Willow Creek Community Church is cutting staff—again—amid a steep drop in attendance and giving, the megachurch has announced.
In a May 9 video message to the congregation, Pastor Dave Dummitt said the church was “about half the size we were before COVID . . . and as you can imagine that has financial implications.” He said leadership would be working “to right-size our budget going into next year.”
Dummitt said almost three-quarters of Willow Creek’s operating budget was devoted to staffing. “The rule of thumb for healthy churches is to maintain staffing costs at or below 50%,” he said.
An update posted today on the church’s website states that staff were told May 4 that some positions would be eliminated. Leaders met with staffers Monday, Tuesday, and today to tell each one whether their position would remain, change, or be cut, according to the update.
The cuts will result in “$6.5 million in savings,” according to today’s statement, and staff costs will make up 52% of the church’s overall budget next year.
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Leaders at Willow Creek blamed the church’s shrinking attendance and revenue on COVID. However, the decline also comes after a major sex abuse scandal in 2018 involving Willow Creek founder, Bill Hybels. Willow also initiated a controversial centralization plan in 2020, which coincided with the resignation of several campus pastors.
Liz Schauer, a Willow Creek spokeswoman, said the latest cuts aren’t happening immediately.
“For people with roles that were eliminated, they have transition timelines that are in play—we want to close out work well and have time to thank and honor the staff who have served,” Schauer told El Informe Roys by email.
Church representatives didn’t answer when TRR asked how many full-time-equivalent positions were being cut and how many would be left. Schauer said the church was still working on communicating which roles were affected.
Teaching Pastor Shawn Williams is expected to go over “some churchwide updates and . . . some things that are coming ahead in the future at Willow” at a meeting tonight, according to an announcement at a worship service this past Sunday.
Willow Creek’s latest staffing reduction comes less than two years after massive staff cuts in October 2020 caused an uproar at the Chicago-area megachurch.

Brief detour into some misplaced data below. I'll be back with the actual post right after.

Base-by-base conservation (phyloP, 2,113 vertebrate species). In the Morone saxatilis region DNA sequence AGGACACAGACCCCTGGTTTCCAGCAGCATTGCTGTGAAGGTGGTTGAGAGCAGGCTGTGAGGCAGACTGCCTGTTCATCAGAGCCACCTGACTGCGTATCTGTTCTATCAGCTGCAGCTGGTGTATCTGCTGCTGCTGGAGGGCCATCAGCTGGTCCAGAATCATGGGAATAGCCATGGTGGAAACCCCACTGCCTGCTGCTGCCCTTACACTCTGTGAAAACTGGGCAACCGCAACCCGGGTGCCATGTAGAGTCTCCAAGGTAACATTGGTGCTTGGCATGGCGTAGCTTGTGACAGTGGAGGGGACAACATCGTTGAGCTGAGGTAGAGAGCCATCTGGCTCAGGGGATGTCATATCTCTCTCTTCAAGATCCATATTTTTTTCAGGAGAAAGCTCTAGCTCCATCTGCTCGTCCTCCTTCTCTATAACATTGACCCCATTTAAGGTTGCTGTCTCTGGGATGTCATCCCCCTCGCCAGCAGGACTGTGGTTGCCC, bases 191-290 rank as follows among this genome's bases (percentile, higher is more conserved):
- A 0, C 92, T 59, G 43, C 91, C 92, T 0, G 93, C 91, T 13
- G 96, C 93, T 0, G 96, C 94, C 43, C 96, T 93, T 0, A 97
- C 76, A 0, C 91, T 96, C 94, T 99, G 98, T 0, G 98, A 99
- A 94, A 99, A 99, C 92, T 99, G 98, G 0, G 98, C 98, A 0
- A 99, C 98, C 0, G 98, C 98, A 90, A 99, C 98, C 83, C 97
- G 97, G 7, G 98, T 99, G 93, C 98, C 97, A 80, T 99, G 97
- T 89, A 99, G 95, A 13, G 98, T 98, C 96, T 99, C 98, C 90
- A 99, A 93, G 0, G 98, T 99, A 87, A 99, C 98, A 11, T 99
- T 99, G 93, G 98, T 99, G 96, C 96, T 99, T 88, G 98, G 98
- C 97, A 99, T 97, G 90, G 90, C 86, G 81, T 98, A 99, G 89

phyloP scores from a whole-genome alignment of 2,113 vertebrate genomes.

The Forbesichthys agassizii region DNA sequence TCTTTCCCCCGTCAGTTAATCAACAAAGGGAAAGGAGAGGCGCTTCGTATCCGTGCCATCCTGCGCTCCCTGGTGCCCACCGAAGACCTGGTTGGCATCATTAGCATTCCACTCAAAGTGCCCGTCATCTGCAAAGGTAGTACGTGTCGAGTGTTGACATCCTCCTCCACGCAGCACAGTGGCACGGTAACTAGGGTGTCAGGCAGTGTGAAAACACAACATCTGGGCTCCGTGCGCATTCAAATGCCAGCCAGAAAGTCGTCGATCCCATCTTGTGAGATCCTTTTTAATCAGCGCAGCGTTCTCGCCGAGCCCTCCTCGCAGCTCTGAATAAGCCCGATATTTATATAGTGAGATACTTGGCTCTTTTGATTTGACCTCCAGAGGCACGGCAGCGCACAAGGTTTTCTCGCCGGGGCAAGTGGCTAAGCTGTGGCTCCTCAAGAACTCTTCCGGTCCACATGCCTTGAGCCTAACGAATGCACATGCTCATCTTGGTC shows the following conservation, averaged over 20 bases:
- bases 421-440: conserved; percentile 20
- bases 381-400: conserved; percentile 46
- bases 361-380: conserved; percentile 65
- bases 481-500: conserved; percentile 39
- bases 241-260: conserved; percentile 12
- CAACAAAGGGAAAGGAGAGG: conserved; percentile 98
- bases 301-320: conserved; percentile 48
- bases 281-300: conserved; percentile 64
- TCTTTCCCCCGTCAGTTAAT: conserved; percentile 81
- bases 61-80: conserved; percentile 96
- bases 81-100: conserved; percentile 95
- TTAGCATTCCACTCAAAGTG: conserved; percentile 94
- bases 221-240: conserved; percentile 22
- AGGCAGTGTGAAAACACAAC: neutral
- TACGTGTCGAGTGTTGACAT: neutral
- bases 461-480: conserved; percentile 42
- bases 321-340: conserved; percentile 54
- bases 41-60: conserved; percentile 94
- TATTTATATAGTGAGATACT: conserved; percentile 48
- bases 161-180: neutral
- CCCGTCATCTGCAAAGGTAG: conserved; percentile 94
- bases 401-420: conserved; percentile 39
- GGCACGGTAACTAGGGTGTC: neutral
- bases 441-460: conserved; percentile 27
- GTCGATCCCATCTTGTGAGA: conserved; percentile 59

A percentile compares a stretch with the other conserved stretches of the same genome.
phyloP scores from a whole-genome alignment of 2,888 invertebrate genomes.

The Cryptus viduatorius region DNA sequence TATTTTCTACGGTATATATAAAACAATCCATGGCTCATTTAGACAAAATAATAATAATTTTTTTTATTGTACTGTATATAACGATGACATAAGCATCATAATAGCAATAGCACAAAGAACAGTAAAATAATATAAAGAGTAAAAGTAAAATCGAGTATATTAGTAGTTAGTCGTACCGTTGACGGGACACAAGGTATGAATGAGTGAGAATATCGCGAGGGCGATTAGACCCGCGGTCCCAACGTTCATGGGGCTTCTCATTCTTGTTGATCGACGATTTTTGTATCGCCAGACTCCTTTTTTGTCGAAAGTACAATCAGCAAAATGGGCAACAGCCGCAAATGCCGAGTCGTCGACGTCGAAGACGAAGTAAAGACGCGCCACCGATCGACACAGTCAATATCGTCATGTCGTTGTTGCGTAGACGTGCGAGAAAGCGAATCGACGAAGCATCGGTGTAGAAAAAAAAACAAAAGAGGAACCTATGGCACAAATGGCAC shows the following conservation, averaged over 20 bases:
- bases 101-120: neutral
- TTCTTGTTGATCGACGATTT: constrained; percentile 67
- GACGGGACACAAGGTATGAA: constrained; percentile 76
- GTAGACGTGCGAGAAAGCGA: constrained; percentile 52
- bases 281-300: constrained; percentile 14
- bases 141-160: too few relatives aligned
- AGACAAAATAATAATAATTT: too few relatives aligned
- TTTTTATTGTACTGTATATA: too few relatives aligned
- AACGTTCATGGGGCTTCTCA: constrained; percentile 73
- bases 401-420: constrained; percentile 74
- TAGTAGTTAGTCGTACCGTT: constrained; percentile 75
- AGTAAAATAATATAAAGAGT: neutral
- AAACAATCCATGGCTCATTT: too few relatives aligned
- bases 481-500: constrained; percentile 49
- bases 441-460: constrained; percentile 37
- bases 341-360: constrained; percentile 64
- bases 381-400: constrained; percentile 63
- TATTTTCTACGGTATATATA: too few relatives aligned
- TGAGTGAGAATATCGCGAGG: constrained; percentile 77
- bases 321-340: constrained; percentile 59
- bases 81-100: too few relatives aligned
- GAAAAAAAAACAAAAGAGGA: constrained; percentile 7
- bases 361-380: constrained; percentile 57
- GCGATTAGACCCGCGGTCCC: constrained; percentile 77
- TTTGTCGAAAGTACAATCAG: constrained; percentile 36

That last round of cuts was announced about seven months after the pandemic disease first hit the Chicago area in spring 2020. Governmental and internal restrictions kept most churchgoers at home until at least midsummer that year.
Dummitt said in the video message that Willow Creek’s attendance was “right in line with churches across the country.”
By the end of last year, Willow Creek was seeing 43% of its 2019 weekly average attendance, its statement today indicated. It’s up about 500 more people now.
Leaders “know of only two churches” averaging more than 60% of their pre-COVID attendance, according to today’s statement. Many large churches were around half, they found. Executive Pastor Tim Stevens said Willow Creek determined those figures by comparing notes with an informal network of other megachurches, most of which had 8,000 or more attending.
Dummitt said though fewer are going to Willow Creek’s seven campuses than two years ago, those who do show up are “incredibly generous.” Per-capita giving, he said, meets or exceeds giving at other large churches.
But this year’s budget is already down to about half of the church’s actual revenue in 2019. That was just before COVID, but it’s also the year investigators found that sexual misconduct allegations against Willow Creek founder Bill Hybels eran creíbles.
Five years ago, the budgeted weekly revenue at the flagship South Barrington campus alone was $685,000. That’s more than the budget for the entire megachurch today.
Arroyo del sauce budgets $614,000 in weekly revenue across all campuses, including $414,500 at the South Barrington campus.
So far this year, giving is about 13% below budgeted, this week’s giving figures show. That’s up from 20% under budget as of February. Stevens has previously said a bigger portion of the church’s donations comes at the end of the year.
The church wrapped up a major giving push this spring that involved a money-back guarantee offered by Pastor Robert Morris of Gateway Church. Morris made the offer while he was a guest speaker in February, El Informe Roys previamente reportado.
*Correction: The caption on the picture taken on Mother’s Day said the photo was taken less than a minute before the service. However, Willow Creek says the picture was taken five to six minutes before the beginning of the service. We apologize for the error.
Sarah Einselen es una escritora y editora premiada que vive en Texas, EEUU.